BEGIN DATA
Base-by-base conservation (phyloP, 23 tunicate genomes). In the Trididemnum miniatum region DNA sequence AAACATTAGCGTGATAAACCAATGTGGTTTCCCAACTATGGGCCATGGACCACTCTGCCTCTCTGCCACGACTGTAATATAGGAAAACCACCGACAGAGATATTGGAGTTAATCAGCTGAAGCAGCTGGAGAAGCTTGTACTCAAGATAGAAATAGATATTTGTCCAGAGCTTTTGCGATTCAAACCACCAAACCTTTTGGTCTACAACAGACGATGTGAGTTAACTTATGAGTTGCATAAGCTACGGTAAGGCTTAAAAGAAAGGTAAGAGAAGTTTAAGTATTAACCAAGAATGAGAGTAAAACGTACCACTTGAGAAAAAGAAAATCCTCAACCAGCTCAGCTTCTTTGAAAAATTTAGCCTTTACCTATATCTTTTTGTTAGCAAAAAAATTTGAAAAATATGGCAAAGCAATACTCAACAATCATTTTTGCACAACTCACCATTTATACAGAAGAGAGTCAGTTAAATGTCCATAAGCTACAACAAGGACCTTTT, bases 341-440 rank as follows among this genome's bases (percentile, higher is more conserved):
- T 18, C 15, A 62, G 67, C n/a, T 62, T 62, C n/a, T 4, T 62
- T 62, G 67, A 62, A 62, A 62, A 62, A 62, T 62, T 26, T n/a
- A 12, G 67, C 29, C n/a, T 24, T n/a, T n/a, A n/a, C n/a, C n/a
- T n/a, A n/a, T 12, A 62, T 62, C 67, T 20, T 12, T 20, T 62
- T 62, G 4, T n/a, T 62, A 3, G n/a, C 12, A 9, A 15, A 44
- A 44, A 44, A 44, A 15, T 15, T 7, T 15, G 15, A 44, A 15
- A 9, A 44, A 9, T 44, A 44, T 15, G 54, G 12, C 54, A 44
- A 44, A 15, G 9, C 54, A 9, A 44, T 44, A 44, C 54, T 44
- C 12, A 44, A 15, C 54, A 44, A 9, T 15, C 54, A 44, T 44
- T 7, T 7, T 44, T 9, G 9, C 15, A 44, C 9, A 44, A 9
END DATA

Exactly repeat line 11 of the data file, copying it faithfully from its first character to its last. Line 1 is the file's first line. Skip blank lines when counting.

- T 7, T 7, T 44, T 9, G 9, C 15, A 44, C 9, A 44, A 9